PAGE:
However, and contrary to popular opinion, preacher curls do NOT work your lower biceps, as no such thing exists. If you have a gap at the bottom of your biceps, that just means you have short biceps muscle bellies and a long tendinous attachment. No amount of preacher curls will help fill that gap. Sorry!

There are several preacher curl variations:

With all preacher curl exercises, your upper arms should stay pressed into the angled pad; keep them stationary to ensure your biceps do all of the work.

Start each rep with your arms straight but not locked. Overextending your elbow could cause joint pain or biceps injury.

Curl the weight up slowly until your forearms are vertical. Don’t bend your arm too far, or you’ll take tension off your biceps. Lower the weight under control and, without bouncing, transition smoothly into another rep.

Larry Scott Curls

While preacher curls ARE an effective biceps exercise, not all gyms have them, and you may even find they start to lose their potency if you do them too often. That’s where the eight best preacher curl alternatives come in!

The 8 Best Preacher Curl Substitutes

Use these exercises if preacher curls are no longer working for you or anytime you don’t have access to a preacher curl bench.

1. Adjustable bench preacher curls

Not having a preacher curl bench doesn’t mean you can’t do preacher curls. In fact, all you really need is a regular adjustable weights bench and a dumbbell.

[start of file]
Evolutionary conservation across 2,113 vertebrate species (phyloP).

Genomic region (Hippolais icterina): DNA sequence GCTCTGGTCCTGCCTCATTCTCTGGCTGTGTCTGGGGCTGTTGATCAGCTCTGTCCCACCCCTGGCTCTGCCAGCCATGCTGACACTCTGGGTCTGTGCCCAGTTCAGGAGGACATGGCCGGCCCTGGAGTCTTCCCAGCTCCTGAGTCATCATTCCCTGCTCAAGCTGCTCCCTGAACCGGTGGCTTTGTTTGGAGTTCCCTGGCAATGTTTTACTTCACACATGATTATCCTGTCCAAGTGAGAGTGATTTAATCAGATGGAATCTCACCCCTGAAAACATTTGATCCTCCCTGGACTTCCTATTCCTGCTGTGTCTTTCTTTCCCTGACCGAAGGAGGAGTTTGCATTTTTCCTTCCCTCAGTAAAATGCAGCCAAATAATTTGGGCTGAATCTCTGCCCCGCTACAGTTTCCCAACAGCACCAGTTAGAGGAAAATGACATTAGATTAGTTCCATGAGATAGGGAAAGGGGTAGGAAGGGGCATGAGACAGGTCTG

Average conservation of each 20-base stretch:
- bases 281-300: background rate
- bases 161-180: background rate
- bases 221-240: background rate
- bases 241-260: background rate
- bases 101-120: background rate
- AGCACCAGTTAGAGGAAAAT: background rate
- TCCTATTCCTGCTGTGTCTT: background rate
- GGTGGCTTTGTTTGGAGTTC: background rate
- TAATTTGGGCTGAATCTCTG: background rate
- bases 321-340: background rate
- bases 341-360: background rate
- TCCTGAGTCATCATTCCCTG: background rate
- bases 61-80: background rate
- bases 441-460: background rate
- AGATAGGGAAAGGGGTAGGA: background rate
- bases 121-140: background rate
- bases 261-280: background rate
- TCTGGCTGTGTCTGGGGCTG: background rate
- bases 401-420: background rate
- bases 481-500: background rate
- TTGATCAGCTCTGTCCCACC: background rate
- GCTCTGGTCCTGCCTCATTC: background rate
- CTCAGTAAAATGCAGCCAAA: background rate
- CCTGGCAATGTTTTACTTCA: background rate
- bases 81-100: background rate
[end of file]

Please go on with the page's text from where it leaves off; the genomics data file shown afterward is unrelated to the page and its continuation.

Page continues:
How to do it:

  1. Set your bench to about 30-45 degrees and stand behind it.
  2. Lean forward and place the back of your upper arm against the backrest. Hold a dumbbell in your hand.
  3. Bend your elbows and curl the weight up until your forearm is vertical.
  4. Extend your arms and repeat, taking care not to bounce the weight up.

 

2. Concentration curls

Like preacher curls, concentration curls fix your upper arm in place, making them all but cheat-proof. However, your upper arm is vertical and not angled. Concentration curls work best when you use a light to moderate weight and flex your arms hard at the top of each rep.

Read all about concentration curls in this guide.

 

3. Spider curls

While it’s far from obvious why this exercise is so-called, spider curls, also known as prone curls, are a great alternative to preacher curls. While your upper arms are free to move, their angle means you’ll be targeting the same short biceps head as preacher curls. Also, because you’ll be lying face down on an inclined bench, this exercise is very lower back-friendly.